Misuse Of Thermal Numbers

Standards do exist for the numbers, but they don’t apply to the way the numbers are being used.


By Javier DeLaCruz
So many of us in the semiconductors realm are guilty of using JEDEC thermal data incorrectly. I often get questions such as “how much power can this package handle” or “what’s the thermal efficiency of this package.” Unfortunately, in almost all situations these questions cannot be generally answered.

The numbers we throw around for thermal performance come from the JEDEC JESD51 thermal standard. This spec was really created to compare one package to another. Many folks have used this to determine the thermal performance of their package in their system, which is not correct. The following statement is contained in the twelfth chapter in the spec, and is commonly overlooked:

“While standardized thermal test information cannot apply directly to the many specific applications, the standardized results can help compare the relative thermal performance of different packages. A more meaningful comparison is possible if the test conditions are understood along with the factors affecting package thermal performance…

Several factors affect the thermal performance of a device in a user’s application. These include power dissipation in the component; airflow velocity, direction and turbulence level; power in adjacent components; two-sided vs. one-sided active component mounting; printed circuit board (PCB) orientation; and adjacent boards and their power dissipation.”.

Therefore, even the JEDEC committee that compiled this standard did not intend for these theta-ja and theta-jc numbers to be used the way they commonly are. These really are intended to compare one package to another. They do happen to be helpful indicators of approximate performance.

Let’s take a common example of how data may be misused in an application. Assume you have a device that is going into a handheld device such as a cell phone. Most folks will assume that theta-ja (thermal resistance from junction to ambient air) without airflow would make the most sense. This is actually a poor indicator of performance. First of all, the circuit boards used in a handheld device are generally smaller than the JEDEC 100mm x 100mm test boards, and hence have a much lower ability to absorb heat (lower thermal mass.) More importantly, the JEDEC condition of no airflow is actually more accurately described as no forced-airflow.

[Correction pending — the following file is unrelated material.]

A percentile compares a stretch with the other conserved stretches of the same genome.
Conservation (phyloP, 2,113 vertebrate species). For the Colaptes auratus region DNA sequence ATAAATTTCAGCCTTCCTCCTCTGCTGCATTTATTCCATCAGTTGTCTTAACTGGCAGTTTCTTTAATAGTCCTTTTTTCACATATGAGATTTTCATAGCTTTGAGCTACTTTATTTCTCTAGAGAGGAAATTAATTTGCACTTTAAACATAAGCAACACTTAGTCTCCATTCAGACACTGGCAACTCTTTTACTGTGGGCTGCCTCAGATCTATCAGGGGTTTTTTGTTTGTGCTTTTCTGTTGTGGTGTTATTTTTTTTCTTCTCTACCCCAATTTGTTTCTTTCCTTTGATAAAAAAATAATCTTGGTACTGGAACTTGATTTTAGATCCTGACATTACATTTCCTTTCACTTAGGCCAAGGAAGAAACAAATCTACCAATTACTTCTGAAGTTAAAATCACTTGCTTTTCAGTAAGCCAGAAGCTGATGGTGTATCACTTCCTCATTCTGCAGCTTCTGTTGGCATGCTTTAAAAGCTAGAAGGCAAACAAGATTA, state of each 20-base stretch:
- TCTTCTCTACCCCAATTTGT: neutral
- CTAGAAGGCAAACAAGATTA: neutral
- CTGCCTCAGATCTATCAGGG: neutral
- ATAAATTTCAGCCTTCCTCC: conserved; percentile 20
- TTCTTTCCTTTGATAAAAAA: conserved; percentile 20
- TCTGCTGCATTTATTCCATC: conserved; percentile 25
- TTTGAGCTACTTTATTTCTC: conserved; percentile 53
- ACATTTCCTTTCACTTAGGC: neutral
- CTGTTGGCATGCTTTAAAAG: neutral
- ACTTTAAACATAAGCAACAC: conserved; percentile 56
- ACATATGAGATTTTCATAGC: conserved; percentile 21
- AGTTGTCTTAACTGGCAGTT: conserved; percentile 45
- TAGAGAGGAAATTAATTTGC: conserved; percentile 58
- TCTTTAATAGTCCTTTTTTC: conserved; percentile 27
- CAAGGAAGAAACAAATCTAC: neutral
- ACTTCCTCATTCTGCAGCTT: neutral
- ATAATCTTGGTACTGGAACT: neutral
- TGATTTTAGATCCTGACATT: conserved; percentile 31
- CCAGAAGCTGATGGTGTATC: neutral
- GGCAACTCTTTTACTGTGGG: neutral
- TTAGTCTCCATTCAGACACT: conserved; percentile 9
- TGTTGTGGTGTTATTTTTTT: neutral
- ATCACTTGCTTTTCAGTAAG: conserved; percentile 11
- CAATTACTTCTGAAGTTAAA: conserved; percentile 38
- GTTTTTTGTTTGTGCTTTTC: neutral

The JEDEC condition does allow for natural airflow to occur since the board is in a 300mm x 300mm x 300mm cube, so heat can rise from the device (shown in purple in the image,) cool off as it rises and then fall again, causing a natural air circulation in this large enclosure. This would not be the environment inside of a handheld device (unless your target market had really large hands). Therefore, there are several reasons why theta-ja is not a good indicator of thermal performance in this particular system.

This particular example has an interesting thermal solution. I’m sure most people reading this have had long conversations on a mobile phone when they notice their ear gets hot. Rest assured this is not caused by radiation. Instead, mobile phone system designers use one of the few components inside of their system that can spread heat effectively, which is the LCD display housing inside of the phone. Many of the most power hungry devices are located there and are in contact with the display to dissipate heat from the sealed interior of the phone to the exterior. Unfortunately, your ear is generally in contact with this same LCD display, so your ear ends up being the heat sink for these power devices. This is just another good reason to use a hands-free set while on a long discussion.

–Javier DeLaCruz is the semiconductor packaging director at eSilicon


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